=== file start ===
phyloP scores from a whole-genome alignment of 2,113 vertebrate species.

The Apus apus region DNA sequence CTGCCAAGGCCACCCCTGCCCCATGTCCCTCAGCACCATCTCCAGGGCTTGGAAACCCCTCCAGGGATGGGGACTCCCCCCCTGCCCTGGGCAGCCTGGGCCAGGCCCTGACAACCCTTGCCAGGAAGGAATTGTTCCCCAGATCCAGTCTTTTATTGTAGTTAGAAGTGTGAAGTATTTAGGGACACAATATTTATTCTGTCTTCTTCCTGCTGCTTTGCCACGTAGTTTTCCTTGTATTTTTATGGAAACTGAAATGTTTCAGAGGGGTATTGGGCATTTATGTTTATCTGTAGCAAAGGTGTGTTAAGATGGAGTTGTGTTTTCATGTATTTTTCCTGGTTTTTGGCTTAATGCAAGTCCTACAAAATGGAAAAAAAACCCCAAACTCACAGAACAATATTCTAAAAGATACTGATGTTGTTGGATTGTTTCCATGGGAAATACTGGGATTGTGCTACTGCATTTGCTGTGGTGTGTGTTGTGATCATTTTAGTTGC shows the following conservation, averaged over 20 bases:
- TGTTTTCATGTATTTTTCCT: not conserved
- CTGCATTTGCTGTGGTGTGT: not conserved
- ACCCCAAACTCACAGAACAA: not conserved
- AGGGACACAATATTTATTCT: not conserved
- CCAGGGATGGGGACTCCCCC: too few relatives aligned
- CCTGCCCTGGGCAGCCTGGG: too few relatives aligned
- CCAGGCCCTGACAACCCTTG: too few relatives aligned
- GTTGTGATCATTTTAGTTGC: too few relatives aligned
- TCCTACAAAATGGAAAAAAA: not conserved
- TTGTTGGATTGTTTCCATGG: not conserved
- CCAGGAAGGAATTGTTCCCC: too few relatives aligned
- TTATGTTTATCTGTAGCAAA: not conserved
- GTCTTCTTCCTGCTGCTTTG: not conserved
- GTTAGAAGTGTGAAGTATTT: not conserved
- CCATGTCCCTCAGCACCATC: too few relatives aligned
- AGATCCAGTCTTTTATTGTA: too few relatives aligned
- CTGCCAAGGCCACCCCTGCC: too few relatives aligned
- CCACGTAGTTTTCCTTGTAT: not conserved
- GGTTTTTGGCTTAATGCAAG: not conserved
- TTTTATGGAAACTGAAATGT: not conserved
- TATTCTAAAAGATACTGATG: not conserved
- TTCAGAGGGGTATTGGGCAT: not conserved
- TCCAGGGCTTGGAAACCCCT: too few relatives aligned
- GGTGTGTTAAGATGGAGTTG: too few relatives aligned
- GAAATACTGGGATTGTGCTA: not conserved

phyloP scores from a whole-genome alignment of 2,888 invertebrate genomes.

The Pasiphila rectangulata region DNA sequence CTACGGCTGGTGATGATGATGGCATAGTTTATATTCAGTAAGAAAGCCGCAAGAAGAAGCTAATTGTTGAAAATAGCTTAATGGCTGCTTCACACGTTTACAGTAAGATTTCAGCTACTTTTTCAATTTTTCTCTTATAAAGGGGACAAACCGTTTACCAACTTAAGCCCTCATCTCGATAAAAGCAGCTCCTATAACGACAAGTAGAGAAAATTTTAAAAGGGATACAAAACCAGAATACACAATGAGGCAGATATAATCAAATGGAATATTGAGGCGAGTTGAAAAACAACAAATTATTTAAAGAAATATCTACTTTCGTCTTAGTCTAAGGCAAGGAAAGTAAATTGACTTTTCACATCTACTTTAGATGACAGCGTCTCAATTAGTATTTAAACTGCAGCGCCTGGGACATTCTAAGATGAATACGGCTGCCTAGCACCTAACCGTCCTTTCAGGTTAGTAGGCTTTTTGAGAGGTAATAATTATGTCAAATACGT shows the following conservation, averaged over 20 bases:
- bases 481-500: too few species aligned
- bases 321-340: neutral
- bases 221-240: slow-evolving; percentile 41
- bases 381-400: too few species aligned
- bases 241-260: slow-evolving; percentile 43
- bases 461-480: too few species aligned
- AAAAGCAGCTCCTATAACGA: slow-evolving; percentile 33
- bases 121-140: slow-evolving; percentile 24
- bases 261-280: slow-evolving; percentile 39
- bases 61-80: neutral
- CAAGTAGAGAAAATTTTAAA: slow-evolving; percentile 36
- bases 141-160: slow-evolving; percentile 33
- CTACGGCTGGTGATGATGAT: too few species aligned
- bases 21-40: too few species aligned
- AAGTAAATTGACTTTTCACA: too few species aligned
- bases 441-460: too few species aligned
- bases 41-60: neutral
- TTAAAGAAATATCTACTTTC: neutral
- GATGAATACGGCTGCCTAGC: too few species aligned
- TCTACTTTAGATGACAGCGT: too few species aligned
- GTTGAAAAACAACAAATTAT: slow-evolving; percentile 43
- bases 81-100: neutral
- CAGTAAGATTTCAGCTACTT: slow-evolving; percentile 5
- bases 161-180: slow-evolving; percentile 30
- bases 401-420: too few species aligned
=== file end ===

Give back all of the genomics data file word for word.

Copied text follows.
phyloP scores from a whole-genome alignment of 2,113 vertebrate species.

The Apus apus region DNA sequence CTGCCAAGGCCACCCCTGCCCCATGTCCCTCAGCACCATCTCCAGGGCTTGGAAACCCCTCCAGGGATGGGGACTCCCCCCCTGCCCTGGGCAGCCTGGGCCAGGCCCTGACAACCCTTGCCAGGAAGGAATTGTTCCCCAGATCCAGTCTTTTATTGTAGTTAGAAGTGTGAAGTATTTAGGGACACAATATTTATTCTGTCTTCTTCCTGCTGCTTTGCCACGTAGTTTTCCTTGTATTTTTATGGAAACTGAAATGTTTCAGAGGGGTATTGGGCATTTATGTTTATCTGTAGCAAAGGTGTGTTAAGATGGAGTTGTGTTTTCATGTATTTTTCCTGGTTTTTGGCTTAATGCAAGTCCTACAAAATGGAAAAAAAACCCCAAACTCACAGAACAATATTCTAAAAGATACTGATGTTGTTGGATTGTTTCCATGGGAAATACTGGGATTGTGCTACTGCATTTGCTGTGGTGTGTGTTGTGATCATTTTAGTTGC shows the following conservation, averaged over 20 bases:
- TGTTTTCATGTATTTTTCCT: not conserved
- CTGCATTTGCTGTGGTGTGT: not conserved
- ACCCCAAACTCACAGAACAA: not conserved
- AGGGACACAATATTTATTCT: not conserved
- CCAGGGATGGGGACTCCCCC: too few relatives aligned
- CCTGCCCTGGGCAGCCTGGG: too few relatives aligned
- CCAGGCCCTGACAACCCTTG: too few relatives aligned
- GTTGTGATCATTTTAGTTGC: too few relatives aligned
- TCCTACAAAATGGAAAAAAA: not conserved
- TTGTTGGATTGTTTCCATGG: not conserved
- CCAGGAAGGAATTGTTCCCC: too few relatives aligned
- TTATGTTTATCTGTAGCAAA: not conserved
- GTCTTCTTCCTGCTGCTTTG: not conserved
- GTTAGAAGTGTGAAGTATTT: not conserved
- CCATGTCCCTCAGCACCATC: too few relatives aligned
- AGATCCAGTCTTTTATTGTA: too few relatives aligned
- CTGCCAAGGCCACCCCTGCC: too few relatives aligned
- CCACGTAGTTTTCCTTGTAT: not conserved
- GGTTTTTGGCTTAATGCAAG: not conserved
- TTTTATGGAAACTGAAATGT: not conserved
- TATTCTAAAAGATACTGATG: not conserved
- TTCAGAGGGGTATTGGGCAT: not conserved
- TCCAGGGCTTGGAAACCCCT: too few relatives aligned
- GGTGTGTTAAGATGGAGTTG: too few relatives aligned
- GAAATACTGGGATTGTGCTA: not conserved

phyloP scores from a whole-genome alignment of 2,888 invertebrate genomes.

The Pasiphila rectangulata region DNA sequence CTACGGCTGGTGATGATGATGGCATAGTTTATATTCAGTAAGAAAGCCGCAAGAAGAAGCTAATTGTTGAAAATAGCTTAATGGCTGCTTCACACGTTTACAGTAAGATTTCAGCTACTTTTTCAATTTTTCTCTTATAAAGGGGACAAACCGTTTACCAACTTAAGCCCTCATCTCGATAAAAGCAGCTCCTATAACGACAAGTAGAGAAAATTTTAAAAGGGATACAAAACCAGAATACACAATGAGGCAGATATAATCAAATGGAATATTGAGGCGAGTTGAAAAACAACAAATTATTTAAAGAAATATCTACTTTCGTCTTAGTCTAAGGCAAGGAAAGTAAATTGACTTTTCACATCTACTTTAGATGACAGCGTCTCAATTAGTATTTAAACTGCAGCGCCTGGGACATTCTAAGATGAATACGGCTGCCTAGCACCTAACCGTCCTTTCAGGTTAGTAGGCTTTTTGAGAGGTAATAATTATGTCAAATACGT shows the following conservation, averaged over 20 bases:
- bases 481-500: too few species aligned
- bases 321-340: neutral
- bases 221-240: slow-evolving; percentile 41
- bases 381-400: too few species aligned
- bases 241-260: slow-evolving; percentile 43
- bases 461-480: too few species aligned
- AAAAGCAGCTCCTATAACGA: slow-evolving; percentile 33
- bases 121-140: slow-evolving; percentile 24
- bases 261-280: slow-evolving; percentile 39
- bases 61-80: neutral
- CAAGTAGAGAAAATTTTAAA: slow-evolving; percentile 36
- bases 141-160: slow-evolving; percentile 33
- CTACGGCTGGTGATGATGAT: too few species aligned
- bases 21-40: too few species aligned
- AAGTAAATTGACTTTTCACA: too few species aligned
- bases 441-460: too few species aligned
- bases 41-60: neutral
- TTAAAGAAATATCTACTTTC: neutral
- GATGAATACGGCTGCCTAGC: too few species aligned
- TCTACTTTAGATGACAGCGT: too few species aligned
- GTTGAAAAACAACAAATTAT: slow-evolving; percentile 43
- bases 81-100: neutral
- CAGTAAGATTTCAGCTACTT: slow-evolving; percentile 5
- bases 161-180: slow-evolving; percentile 30
- bases 401-420: too few species aligned